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The Geauga Republican-record. [volume] (Chardon, Geauga County, Ohio) 1922-1952, October 11, 1951, Image 10

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10—THE RECORD, CHARDON, OHIO, OCTOBER 11, 1951
The Geauga Republican-Record
"friend, guide and companion to Geauga county folk since 1849'’
JOHN GORE, Editor
Owned and published by Geauga Publishers, Inc.
Published every Wednesday Office 239 Main St., Chardon, O
Member: National Editorial. Buckeye Press, Ohio Press Association
Geauga Can Be Second
A few weeks ago I suggesed that Geauga could take the
lead in shaking off the controls the federal government sets
up over the Geauga welfare and children’s aid departments—
particularly in keeping the welfare rolls secret and permit
ting abuses of both welfare and children's relief to be hid
den from public view.
Harrison county, however, has stepped into the lead in
taking the stand that welfare is better handled at home. In.
an editorial praising the stand of Harrison county, The
Cleveland Plain Dealer last week said:
“Only about a dozen of Harrison county’s totally and
permanently disabled citizens require public assistance.
“The board of county commissioners which sits in Cadiz
believes that the support of those citizens is being humanely
and efficiently provided through the county’s welfare de
partment, which is directed by James T. McDonald, who
doubles as clerk of the board of elections.
“Because Harrison county’s welfare director is not un
der civil service, but was chosen by the commissioners on the
ground that he was qualified to perform his job, Gov.
Lausche says that Federal Security Administrator Oscar
Ewing, may cut off Ohio’s $3,000,000 in federal aid to the
permanently and totally disabled. That is extending the
hand of federal bureaucracy to unconscionable lengths, but
we wouldn’t put it past Oscar.
“But let it Im* clearly understood that the Harrison coun
ty commissioners are not being mulish and technical, and
just arbitrarily refusing to place the position of county wel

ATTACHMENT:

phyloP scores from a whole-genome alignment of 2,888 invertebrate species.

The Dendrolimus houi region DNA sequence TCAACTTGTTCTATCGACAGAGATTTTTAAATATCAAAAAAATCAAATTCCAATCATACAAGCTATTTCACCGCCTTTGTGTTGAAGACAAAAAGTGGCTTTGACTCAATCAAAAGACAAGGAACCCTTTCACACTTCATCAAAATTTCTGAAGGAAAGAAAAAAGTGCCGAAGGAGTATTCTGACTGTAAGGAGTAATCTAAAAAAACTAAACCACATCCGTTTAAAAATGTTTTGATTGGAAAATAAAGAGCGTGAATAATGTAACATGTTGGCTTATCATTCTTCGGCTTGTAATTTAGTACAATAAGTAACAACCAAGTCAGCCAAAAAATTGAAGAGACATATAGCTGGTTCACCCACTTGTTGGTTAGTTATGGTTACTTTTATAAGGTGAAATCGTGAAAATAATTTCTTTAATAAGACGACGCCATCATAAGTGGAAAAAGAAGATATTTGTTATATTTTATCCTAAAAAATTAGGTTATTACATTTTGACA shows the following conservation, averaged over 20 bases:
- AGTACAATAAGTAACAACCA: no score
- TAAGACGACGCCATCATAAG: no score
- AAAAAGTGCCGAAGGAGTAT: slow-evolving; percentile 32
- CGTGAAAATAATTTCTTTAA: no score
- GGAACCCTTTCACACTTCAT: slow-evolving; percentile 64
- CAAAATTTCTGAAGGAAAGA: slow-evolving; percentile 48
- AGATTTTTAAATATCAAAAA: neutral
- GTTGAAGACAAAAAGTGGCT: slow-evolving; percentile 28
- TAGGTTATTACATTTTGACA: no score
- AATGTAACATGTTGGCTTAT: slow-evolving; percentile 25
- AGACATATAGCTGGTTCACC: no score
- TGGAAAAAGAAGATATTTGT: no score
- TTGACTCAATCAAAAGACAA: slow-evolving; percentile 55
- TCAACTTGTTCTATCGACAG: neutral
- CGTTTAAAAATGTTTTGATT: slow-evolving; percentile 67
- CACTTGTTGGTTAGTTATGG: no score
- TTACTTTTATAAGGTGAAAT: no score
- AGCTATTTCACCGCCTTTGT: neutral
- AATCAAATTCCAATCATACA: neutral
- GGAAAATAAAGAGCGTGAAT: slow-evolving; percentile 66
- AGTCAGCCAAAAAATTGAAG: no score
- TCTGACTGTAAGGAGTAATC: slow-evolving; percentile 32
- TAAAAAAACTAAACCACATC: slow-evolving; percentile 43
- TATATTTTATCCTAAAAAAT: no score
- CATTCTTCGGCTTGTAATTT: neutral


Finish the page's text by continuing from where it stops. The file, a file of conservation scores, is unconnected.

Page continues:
fare director in classified civil service.
“The commissioners have formally notified the State
Welfare Department and the Federal Security Administra
tion that they do not want the federal assistance. They have
made it clear that, as a matter of principle, they would rath
er forego the federal aid than surrender another measure of
home rule to the federal bureaucracy. They have said that
they will continue to take care of the county’s permanently
and totally disabled who are public dependents through the
county's regular relief organization.
“If a county in Ohio or elsewhere cannot do that, with
out having the Ewingites threaten to cut off federal aid to
a public assistance program for a whole state, then the time
has come, if it is ever coming, to cut back federal control
over our local government.
“Until six months or so ago, permanently and totally
disabled dependents were cared for through direct relief,
paid for by the state and local government. Under a com
paratively new law, the federal government matches state
and local contributions to this purpose, provided certain con
ditions are complied with. One of these conditions is that
the administrator of the program for the permanently and
totally disabled be under civil service.
“The officials and, I am sure, a majority of our people
look upon this new program as just another expansion of
federal power over county government and as something we
do not need,’ said Milton Ronsheim, a public spirited citizen
who is editor of the Cadiz Republican, )veekly newspaper
published in the Harrison county seat.
‘We feel certain that if we participate in the federally
subsidized program the incentive to place more and more
people on the rolls, in order to qualify for more aid and just
ify the job of a civil service appointee, will be dangled before
us,’ Ronsheim added.
“We hope the officials and citizens of Harrison county
stick to their guns. The issue of how far the central gov
ernment can go in ramming things down the throat of local
and state government must be fought out and the fight has
been started in earnest, in Indiana, ove\* the federal require
ment that public assistance rolls must be kept secret, even
from those engaged in constructive investigation.” John.
Congratulations Rotary
Here it is...
Congratulations to Geauga Rotarians for their pledge
to finance the hearing and speech tests for Geauga county
school children.
The Rotarians deserve special commendation because